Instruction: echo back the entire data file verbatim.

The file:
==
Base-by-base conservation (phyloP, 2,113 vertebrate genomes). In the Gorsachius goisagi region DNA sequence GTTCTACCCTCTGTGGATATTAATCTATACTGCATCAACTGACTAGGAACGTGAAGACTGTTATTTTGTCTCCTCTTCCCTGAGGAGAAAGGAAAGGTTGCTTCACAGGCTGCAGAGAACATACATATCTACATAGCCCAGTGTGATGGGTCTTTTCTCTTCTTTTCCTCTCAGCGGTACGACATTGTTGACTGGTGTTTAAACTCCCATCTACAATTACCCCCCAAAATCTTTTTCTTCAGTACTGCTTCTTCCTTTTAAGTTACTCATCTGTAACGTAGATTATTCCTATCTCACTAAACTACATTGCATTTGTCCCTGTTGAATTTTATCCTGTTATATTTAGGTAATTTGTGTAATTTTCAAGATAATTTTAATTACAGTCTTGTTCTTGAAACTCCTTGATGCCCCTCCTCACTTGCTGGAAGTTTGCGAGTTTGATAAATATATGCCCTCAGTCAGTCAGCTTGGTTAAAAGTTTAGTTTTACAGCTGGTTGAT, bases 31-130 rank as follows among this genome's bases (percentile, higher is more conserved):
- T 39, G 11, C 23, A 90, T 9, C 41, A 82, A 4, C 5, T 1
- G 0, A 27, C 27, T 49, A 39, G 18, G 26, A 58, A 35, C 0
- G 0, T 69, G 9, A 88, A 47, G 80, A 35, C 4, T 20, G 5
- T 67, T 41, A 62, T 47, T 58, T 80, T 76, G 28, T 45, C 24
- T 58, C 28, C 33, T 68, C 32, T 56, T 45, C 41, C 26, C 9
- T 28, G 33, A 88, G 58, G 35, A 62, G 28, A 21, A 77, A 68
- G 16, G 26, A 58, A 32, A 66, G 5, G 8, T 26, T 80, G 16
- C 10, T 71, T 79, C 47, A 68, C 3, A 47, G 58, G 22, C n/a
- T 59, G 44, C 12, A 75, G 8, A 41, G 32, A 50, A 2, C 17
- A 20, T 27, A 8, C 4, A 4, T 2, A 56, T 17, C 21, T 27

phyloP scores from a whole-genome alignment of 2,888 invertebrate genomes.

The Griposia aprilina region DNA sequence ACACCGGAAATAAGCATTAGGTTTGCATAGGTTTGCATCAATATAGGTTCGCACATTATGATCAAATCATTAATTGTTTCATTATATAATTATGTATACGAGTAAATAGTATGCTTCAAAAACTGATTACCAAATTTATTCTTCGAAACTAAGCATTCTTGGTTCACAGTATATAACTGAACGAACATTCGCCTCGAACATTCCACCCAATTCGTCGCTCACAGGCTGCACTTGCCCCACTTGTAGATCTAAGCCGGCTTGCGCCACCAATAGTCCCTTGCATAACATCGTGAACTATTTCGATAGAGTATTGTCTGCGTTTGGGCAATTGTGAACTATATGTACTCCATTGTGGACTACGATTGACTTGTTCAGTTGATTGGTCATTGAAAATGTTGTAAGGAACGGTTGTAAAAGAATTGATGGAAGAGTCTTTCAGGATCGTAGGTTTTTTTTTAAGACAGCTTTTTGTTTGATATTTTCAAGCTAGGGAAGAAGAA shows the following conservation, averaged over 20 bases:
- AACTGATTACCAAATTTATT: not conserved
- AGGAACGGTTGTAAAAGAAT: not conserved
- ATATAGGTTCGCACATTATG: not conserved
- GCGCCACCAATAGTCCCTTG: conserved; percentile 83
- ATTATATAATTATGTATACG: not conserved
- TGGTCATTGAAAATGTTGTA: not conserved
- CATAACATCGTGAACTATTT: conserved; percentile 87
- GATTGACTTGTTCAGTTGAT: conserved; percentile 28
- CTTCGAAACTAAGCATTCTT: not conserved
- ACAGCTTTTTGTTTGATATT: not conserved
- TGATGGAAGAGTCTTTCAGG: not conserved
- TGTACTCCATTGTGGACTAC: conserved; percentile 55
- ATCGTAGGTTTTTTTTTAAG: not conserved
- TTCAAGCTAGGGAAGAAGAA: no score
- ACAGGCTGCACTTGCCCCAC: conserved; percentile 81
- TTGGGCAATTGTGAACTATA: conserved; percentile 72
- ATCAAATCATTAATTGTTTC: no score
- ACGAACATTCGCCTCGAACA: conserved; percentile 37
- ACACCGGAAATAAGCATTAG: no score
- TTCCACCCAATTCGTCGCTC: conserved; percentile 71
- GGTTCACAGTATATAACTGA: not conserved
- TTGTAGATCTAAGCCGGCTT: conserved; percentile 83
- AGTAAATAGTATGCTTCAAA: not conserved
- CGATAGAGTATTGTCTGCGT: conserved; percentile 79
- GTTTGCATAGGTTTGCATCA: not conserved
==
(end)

Base-by-base conservation (phyloP, 2,113 vertebrate genomes). In the Gorsachius goisagi region DNA sequence GTTCTACCCTCTGTGGATATTAATCTATACTGCATCAACTGACTAGGAACGTGAAGACTGTTATTTTGTCTCCTCTTCCCTGAGGAGAAAGGAAAGGTTGCTTCACAGGCTGCAGAGAACATACATATCTACATAGCCCAGTGTGATGGGTCTTTTCTCTTCTTTTCCTCTCAGCGGTACGACATTGTTGACTGGTGTTTAAACTCCCATCTACAATTACCCCCCAAAATCTTTTTCTTCAGTACTGCTTCTTCCTTTTAAGTTACTCATCTGTAACGTAGATTATTCCTATCTCACTAAACTACATTGCATTTGTCCCTGTTGAATTTTATCCTGTTATATTTAGGTAATTTGTGTAATTTTCAAGATAATTTTAATTACAGTCTTGTTCTTGAAACTCCTTGATGCCCCTCCTCACTTGCTGGAAGTTTGCGAGTTTGATAAATATATGCCCTCAGTCAGTCAGCTTGGTTAAAAGTTTAGTTTTACAGCTGGTTGAT, bases 31-130 rank as follows among this genome's bases (percentile, higher is more conserved):
- T 39, G 11, C 23, A 90, T 9, C 41, A 82, A 4, C 5, T 1
- G 0, A 27, C 27, T 49, A 39, G 18, G 26, A 58, A 35, C 0
- G 0, T 69, G 9, A 88, A 47, G 80, A 35, C 4, T 20, G 5
- T 67, T 41, A 62, T 47, T 58, T 80, T 76, G 28, T 45, C 24
- T 58, C 28, C 33, T 68, C 32, T 56, T 45, C 41, C 26, C 9
- T 28, G 33, A 88, G 58, G 35, A 62, G 28, A 21, A 77, A 68
- G 16, G 26, A 58, A 32, A 66, G 5, G 8, T 26, T 80, G 16
- C 10, T 71, T 79, C 47, A 68, C 3, A 47, G 58, G 22, C n/a
- T 59, G 44, C 12, A 75, G 8, A 41, G 32, A 50, A 2, C 17
- A 20, T 27, A 8, C 4, A 4, T 2, A 56, T 17, C 21, T 27

phyloP scores from a whole-genome alignment of 2,888 invertebrate genomes.

The Griposia aprilina region DNA sequence ACACCGGAAATAAGCATTAGGTTTGCATAGGTTTGCATCAATATAGGTTCGCACATTATGATCAAATCATTAATTGTTTCATTATATAATTATGTATACGAGTAAATAGTATGCTTCAAAAACTGATTACCAAATTTATTCTTCGAAACTAAGCATTCTTGGTTCACAGTATATAACTGAACGAACATTCGCCTCGAACATTCCACCCAATTCGTCGCTCACAGGCTGCACTTGCCCCACTTGTAGATCTAAGCCGGCTTGCGCCACCAATAGTCCCTTGCATAACATCGTGAACTATTTCGATAGAGTATTGTCTGCGTTTGGGCAATTGTGAACTATATGTACTCCATTGTGGACTACGATTGACTTGTTCAGTTGATTGGTCATTGAAAATGTTGTAAGGAACGGTTGTAAAAGAATTGATGGAAGAGTCTTTCAGGATCGTAGGTTTTTTTTTAAGACAGCTTTTTGTTTGATATTTTCAAGCTAGGGAAGAAGAA shows the following conservation, averaged over 20 bases:
- AACTGATTACCAAATTTATT: not conserved
- AGGAACGGTTGTAAAAGAAT: not conserved
- ATATAGGTTCGCACATTATG: not conserved
- GCGCCACCAATAGTCCCTTG: conserved; percentile 83
- ATTATATAATTATGTATACG: not conserved
- TGGTCATTGAAAATGTTGTA: not conserved
- CATAACATCGTGAACTATTT: conserved; percentile 87
- GATTGACTTGTTCAGTTGAT: conserved; percentile 28
- CTTCGAAACTAAGCATTCTT: not conserved
- ACAGCTTTTTGTTTGATATT: not conserved
- TGATGGAAGAGTCTTTCAGG: not conserved
- TGTACTCCATTGTGGACTAC: conserved; percentile 55
- ATCGTAGGTTTTTTTTTAAG: not conserved
- TTCAAGCTAGGGAAGAAGAA: no score
- ACAGGCTGCACTTGCCCCAC: conserved; percentile 81
- TTGGGCAATTGTGAACTATA: conserved; percentile 72
- ATCAAATCATTAATTGTTTC: no score
- ACGAACATTCGCCTCGAACA: conserved; percentile 37
- ACACCGGAAATAAGCATTAG: no score
- TTCCACCCAATTCGTCGCTC: conserved; percentile 71
- GGTTCACAGTATATAACTGA: not conserved
- TTGTAGATCTAAGCCGGCTT: conserved; percentile 83
- AGTAAATAGTATGCTTCAAA: not conserved
- CGATAGAGTATTGTCTGCGT: conserved; percentile 79
- GTTTGCATAGGTTTGCATCA: not conserved